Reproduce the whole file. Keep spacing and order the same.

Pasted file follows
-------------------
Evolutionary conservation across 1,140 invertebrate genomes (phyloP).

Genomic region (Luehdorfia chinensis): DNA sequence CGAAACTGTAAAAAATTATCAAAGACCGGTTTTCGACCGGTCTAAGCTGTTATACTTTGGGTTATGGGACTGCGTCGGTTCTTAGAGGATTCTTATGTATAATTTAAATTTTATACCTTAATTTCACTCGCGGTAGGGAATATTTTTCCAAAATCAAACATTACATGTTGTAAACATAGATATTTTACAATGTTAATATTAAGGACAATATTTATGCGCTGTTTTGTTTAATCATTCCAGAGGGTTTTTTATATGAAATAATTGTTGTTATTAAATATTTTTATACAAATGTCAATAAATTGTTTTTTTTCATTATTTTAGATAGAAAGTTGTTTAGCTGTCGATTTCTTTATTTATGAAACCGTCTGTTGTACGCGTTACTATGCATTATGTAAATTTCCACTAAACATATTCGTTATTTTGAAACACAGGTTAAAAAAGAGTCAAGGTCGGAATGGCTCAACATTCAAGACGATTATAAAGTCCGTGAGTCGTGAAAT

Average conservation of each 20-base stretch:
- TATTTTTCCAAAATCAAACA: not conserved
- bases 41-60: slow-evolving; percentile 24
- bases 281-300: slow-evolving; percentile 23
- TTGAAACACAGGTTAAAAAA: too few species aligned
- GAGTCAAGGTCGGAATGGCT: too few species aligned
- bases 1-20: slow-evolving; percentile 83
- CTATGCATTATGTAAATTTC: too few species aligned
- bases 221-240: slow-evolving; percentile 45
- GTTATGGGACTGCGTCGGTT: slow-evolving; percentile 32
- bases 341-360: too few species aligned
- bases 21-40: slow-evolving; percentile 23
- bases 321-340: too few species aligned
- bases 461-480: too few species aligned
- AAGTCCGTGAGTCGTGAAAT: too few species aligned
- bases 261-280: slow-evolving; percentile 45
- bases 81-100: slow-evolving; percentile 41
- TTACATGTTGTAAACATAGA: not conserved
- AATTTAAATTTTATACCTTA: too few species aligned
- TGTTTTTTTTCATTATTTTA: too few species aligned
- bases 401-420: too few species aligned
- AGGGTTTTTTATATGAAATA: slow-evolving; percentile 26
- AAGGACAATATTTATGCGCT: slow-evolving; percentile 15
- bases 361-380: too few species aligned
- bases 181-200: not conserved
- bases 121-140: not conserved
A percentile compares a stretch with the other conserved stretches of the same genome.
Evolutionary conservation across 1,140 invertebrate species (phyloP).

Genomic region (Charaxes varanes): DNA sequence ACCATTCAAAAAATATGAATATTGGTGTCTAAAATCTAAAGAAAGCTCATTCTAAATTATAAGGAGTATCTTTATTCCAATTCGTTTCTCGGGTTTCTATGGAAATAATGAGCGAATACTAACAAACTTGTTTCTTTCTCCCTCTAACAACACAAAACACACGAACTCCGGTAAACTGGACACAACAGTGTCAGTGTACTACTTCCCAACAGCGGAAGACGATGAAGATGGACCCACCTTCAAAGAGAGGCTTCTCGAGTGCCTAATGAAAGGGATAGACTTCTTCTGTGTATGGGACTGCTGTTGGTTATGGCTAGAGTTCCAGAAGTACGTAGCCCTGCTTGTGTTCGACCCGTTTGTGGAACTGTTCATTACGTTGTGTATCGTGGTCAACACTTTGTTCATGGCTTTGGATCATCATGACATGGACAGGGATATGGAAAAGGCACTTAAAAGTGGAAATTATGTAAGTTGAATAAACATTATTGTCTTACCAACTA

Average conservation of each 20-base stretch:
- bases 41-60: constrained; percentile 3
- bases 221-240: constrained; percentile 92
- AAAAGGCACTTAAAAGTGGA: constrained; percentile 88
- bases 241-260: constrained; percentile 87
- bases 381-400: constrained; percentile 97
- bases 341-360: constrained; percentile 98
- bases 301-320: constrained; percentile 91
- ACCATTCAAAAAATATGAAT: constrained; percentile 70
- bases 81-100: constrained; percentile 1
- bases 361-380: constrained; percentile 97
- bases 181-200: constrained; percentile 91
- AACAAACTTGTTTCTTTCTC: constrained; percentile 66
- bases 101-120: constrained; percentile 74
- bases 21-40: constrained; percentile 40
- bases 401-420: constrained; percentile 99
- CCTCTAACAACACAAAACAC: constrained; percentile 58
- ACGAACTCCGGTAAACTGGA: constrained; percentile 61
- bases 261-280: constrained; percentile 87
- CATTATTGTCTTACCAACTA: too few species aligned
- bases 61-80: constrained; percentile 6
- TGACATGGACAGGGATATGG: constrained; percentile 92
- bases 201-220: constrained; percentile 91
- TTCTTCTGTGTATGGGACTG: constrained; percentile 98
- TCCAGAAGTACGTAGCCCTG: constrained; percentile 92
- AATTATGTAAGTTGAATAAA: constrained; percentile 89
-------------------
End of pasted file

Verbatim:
Evolutionary conservation across 1,140 invertebrate genomes (phyloP).

Genomic region (Luehdorfia chinensis): DNA sequence CGAAACTGTAAAAAATTATCAAAGACCGGTTTTCGACCGGTCTAAGCTGTTATACTTTGGGTTATGGGACTGCGTCGGTTCTTAGAGGATTCTTATGTATAATTTAAATTTTATACCTTAATTTCACTCGCGGTAGGGAATATTTTTCCAAAATCAAACATTACATGTTGTAAACATAGATATTTTACAATGTTAATATTAAGGACAATATTTATGCGCTGTTTTGTTTAATCATTCCAGAGGGTTTTTTATATGAAATAATTGTTGTTATTAAATATTTTTATACAAATGTCAATAAATTGTTTTTTTTCATTATTTTAGATAGAAAGTTGTTTAGCTGTCGATTTCTTTATTTATGAAACCGTCTGTTGTACGCGTTACTATGCATTATGTAAATTTCCACTAAACATATTCGTTATTTTGAAACACAGGTTAAAAAAGAGTCAAGGTCGGAATGGCTCAACATTCAAGACGATTATAAAGTCCGTGAGTCGTGAAAT

Average conservation of each 20-base stretch:
- TATTTTTCCAAAATCAAACA: not conserved
- bases 41-60: slow-evolving; percentile 24
- bases 281-300: slow-evolving; percentile 23
- TTGAAACACAGGTTAAAAAA: too few species aligned
- GAGTCAAGGTCGGAATGGCT: too few species aligned
- bases 1-20: slow-evolving; percentile 83
- CTATGCATTATGTAAATTTC: too few species aligned
- bases 221-240: slow-evolving; percentile 45
- GTTATGGGACTGCGTCGGTT: slow-evolving; percentile 32
- bases 341-360: too few species aligned
- bases 21-40: slow-evolving; percentile 23
- bases 321-340: too few species aligned
- bases 461-480: too few species aligned
- AAGTCCGTGAGTCGTGAAAT: too few species aligned
- bases 261-280: slow-evolving; percentile 45
- bases 81-100: slow-evolving; percentile 41
- TTACATGTTGTAAACATAGA: not conserved
- AATTTAAATTTTATACCTTA: too few species aligned
- TGTTTTTTTTCATTATTTTA: too few species aligned
- bases 401-420: too few species aligned
- AGGGTTTTTTATATGAAATA: slow-evolving; percentile 26
- AAGGACAATATTTATGCGCT: slow-evolving; percentile 15
- bases 361-380: too few species aligned
- bases 181-200: not conserved
- bases 121-140: not conserved
A percentile compares a stretch with the other conserved stretches of the same genome.
Evolutionary conservation across 1,140 invertebrate species (phyloP).

Genomic region (Charaxes varanes): DNA sequence ACCATTCAAAAAATATGAATATTGGTGTCTAAAATCTAAAGAAAGCTCATTCTAAATTATAAGGAGTATCTTTATTCCAATTCGTTTCTCGGGTTTCTATGGAAATAATGAGCGAATACTAACAAACTTGTTTCTTTCTCCCTCTAACAACACAAAACACACGAACTCCGGTAAACTGGACACAACAGTGTCAGTGTACTACTTCCCAACAGCGGAAGACGATGAAGATGGACCCACCTTCAAAGAGAGGCTTCTCGAGTGCCTAATGAAAGGGATAGACTTCTTCTGTGTATGGGACTGCTGTTGGTTATGGCTAGAGTTCCAGAAGTACGTAGCCCTGCTTGTGTTCGACCCGTTTGTGGAACTGTTCATTACGTTGTGTATCGTGGTCAACACTTTGTTCATGGCTTTGGATCATCATGACATGGACAGGGATATGGAAAAGGCACTTAAAAGTGGAAATTATGTAAGTTGAATAAACATTATTGTCTTACCAACTA

Average conservation of each 20-base stretch:
- bases 41-60: constrained; percentile 3
- bases 221-240: constrained; percentile 92
- AAAAGGCACTTAAAAGTGGA: constrained; percentile 88
- bases 241-260: constrained; percentile 87
- bases 381-400: constrained; percentile 97
- bases 341-360: constrained; percentile 98
- bases 301-320: constrained; percentile 91
- ACCATTCAAAAAATATGAAT: constrained; percentile 70
- bases 81-100: constrained; percentile 1
- bases 361-380: constrained; percentile 97
- bases 181-200: constrained; percentile 91
- AACAAACTTGTTTCTTTCTC: constrained; percentile 66
- bases 101-120: constrained; percentile 74
- bases 21-40: constrained; percentile 40
- bases 401-420: constrained; percentile 99
- CCTCTAACAACACAAAACAC: constrained; percentile 58
- ACGAACTCCGGTAAACTGGA: constrained; percentile 61
- bases 261-280: constrained; percentile 87
- CATTATTGTCTTACCAACTA: too few species aligned
- bases 61-80: constrained; percentile 6
- TGACATGGACAGGGATATGG: constrained; percentile 92
- bases 201-220: constrained; percentile 91
- TTCTTCTGTGTATGGGACTG: constrained; percentile 98
- TCCAGAAGTACGTAGCCCTG: constrained; percentile 92
- AATTATGTAAGTTGAATAAA: constrained; percentile 89